Fallout 4

By on on Adult, 5 More

By: Megan Hammond

Fallout 4 returns players to the vaunted Wasteland. The player is the Sole Survivor of Vault 111 in the Commonwealth of Massachusetts or more specifically Boston. The Sole Survivor emerges from Vault 111 about 10 years after the Lone Wander left Vault 101 in Fallout 3.

In Fallout 4, the post-nuclear apocalypse sets up a dynamic of humans versus non-humans such as ghouls and super mutants. Finding the humanity in characters who are different is a running theme that pokes at players’ own bias. Fallout 4 enjoys setting up and then demolishing expected stereotypes of who any one character “should” be.
The single player game can be played in the first or third person. Whether exploring a post-war Boston or pursuing the main quest line, the game is centered on exposing the player to as many experiences as possible. At the same time, the gameplay’s variety is stymied by a lack of mastering any one aspect, including disability accessibility features.
For example, players are granted menu access before the game begins. The menu access provides players with disabilities the opportunity to set accessibility features such as subtitles and controller remapping before the gameplay begins.

Deaf and hard of hearing players have the options for General and Dialogue subtitles. The subtitles are labeled with the name of the speaker which assists with understanding conversations for players with disabilities who have difficulty identifying the speaker based on voice alone. Additionally, players can enable a Dialogue Camera that shows the speaker during conversations that the player initiates with other characters because locating the speaker in the wide expanse of open world games is often difficult for deaf and hard of hearing players.
However, after setting the desired subtitle based settings in the menu, Fallout 4 begins with a live action film sequence and ultimately ends with another mini-movie that’s based on the player’s choices. Neither film is subtitled. The in-game subtitles often glitch, especially early in the game, by either not appearing at all or immediately disappearing. Additionally, any recordings played in the player’s Pip-Boy, a mobile computer worn on the wrist that is the basis of the in-game menus, requires the player to exit the Pip-Boy while the recording plays in order to see the subtitles.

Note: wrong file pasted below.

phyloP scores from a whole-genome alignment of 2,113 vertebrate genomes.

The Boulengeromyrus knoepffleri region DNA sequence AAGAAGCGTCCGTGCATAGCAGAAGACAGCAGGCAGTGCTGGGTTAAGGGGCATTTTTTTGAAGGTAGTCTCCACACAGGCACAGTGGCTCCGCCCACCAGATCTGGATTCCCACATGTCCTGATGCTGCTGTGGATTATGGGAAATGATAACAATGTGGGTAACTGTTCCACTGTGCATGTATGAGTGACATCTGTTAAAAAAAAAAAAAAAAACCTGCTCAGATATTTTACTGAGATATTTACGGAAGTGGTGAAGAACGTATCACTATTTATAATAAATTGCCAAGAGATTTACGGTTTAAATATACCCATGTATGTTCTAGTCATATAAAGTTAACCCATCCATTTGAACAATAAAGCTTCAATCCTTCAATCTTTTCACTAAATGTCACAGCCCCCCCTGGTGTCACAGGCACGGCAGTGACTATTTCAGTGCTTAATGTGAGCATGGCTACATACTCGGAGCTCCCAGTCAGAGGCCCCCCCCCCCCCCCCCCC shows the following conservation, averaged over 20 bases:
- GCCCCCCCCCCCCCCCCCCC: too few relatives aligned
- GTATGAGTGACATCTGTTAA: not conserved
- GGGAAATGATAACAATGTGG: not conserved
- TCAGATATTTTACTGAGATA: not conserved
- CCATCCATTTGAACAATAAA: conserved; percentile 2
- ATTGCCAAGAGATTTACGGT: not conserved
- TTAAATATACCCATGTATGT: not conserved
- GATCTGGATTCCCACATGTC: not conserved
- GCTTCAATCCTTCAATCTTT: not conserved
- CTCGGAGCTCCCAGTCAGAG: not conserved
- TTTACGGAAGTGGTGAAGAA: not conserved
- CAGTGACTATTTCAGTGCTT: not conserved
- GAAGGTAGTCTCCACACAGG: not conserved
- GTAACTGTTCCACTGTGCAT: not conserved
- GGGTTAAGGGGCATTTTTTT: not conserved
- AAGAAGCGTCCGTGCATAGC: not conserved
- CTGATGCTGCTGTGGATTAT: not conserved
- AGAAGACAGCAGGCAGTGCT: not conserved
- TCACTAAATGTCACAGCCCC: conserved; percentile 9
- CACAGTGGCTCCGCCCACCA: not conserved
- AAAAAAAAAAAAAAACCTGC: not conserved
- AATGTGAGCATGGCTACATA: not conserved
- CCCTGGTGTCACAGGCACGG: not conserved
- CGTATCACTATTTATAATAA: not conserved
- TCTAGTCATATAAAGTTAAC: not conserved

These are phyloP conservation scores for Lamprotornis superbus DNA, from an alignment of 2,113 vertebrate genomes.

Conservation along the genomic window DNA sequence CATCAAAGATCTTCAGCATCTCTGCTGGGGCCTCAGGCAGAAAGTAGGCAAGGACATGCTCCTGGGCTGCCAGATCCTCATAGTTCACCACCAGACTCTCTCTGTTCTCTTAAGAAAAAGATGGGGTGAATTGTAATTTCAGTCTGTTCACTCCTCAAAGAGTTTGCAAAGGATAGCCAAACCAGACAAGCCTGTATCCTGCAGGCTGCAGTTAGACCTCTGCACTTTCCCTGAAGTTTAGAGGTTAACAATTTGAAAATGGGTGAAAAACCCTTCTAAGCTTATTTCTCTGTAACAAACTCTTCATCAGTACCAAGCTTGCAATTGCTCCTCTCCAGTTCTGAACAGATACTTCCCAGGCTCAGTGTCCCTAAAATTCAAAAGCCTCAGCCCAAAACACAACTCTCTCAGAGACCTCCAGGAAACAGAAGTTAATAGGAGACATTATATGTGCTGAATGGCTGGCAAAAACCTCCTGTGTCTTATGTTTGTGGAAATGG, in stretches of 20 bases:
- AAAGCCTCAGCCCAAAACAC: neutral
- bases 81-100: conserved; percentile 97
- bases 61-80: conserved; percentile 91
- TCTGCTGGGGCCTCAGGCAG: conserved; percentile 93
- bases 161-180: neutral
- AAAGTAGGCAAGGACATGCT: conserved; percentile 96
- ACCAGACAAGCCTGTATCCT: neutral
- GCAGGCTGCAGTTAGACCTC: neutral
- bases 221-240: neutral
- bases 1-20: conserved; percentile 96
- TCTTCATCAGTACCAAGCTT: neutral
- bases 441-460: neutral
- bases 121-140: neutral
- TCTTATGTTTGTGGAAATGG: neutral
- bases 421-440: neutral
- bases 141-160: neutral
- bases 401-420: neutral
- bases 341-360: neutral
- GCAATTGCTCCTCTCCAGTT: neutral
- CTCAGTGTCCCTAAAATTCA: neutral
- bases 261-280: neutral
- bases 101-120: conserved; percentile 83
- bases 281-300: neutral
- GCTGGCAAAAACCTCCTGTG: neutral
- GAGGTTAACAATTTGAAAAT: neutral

In the gameplay, the most difficult for deaf and hard of hearing players is the radio which isn’t subtitled whatsoever. While the radio stations only add an ambiance to a radiated Boston, side quests appear via radio signals. While the radio dialogue is inaccessible, the quest itself will oftentimes appear without requiring an action from the player. The smaller radio side quests require the player to respond to a beeping noise or spoken dialogue without a visual cue.

For players with fine motor disabilities, the controller layout is customizable. All buttons on the controller can be remapped except for the Start, Select, and Directional pad buttons. The face buttons, analog sticks, shoulder and trigger buttons can be mapped with 12 gameplay options such as accessing the Pip-Boy menus or Jump. The D-pad is set as hotkeys to place favorites for instant access. While not encompassing the entire controller, the in-game controller customization available on the consoles is rare.
At the same time, specific inputs can be obtuse and based on the environment. For example, the Y button on the Xbox One is set as Jump but when sitting its used to Wait. Or when in the Workshop mode for the settlement mini-game and looking at a generator Y is used to connect a wire between the generator to the object that needs power such as a trap or a radio tower.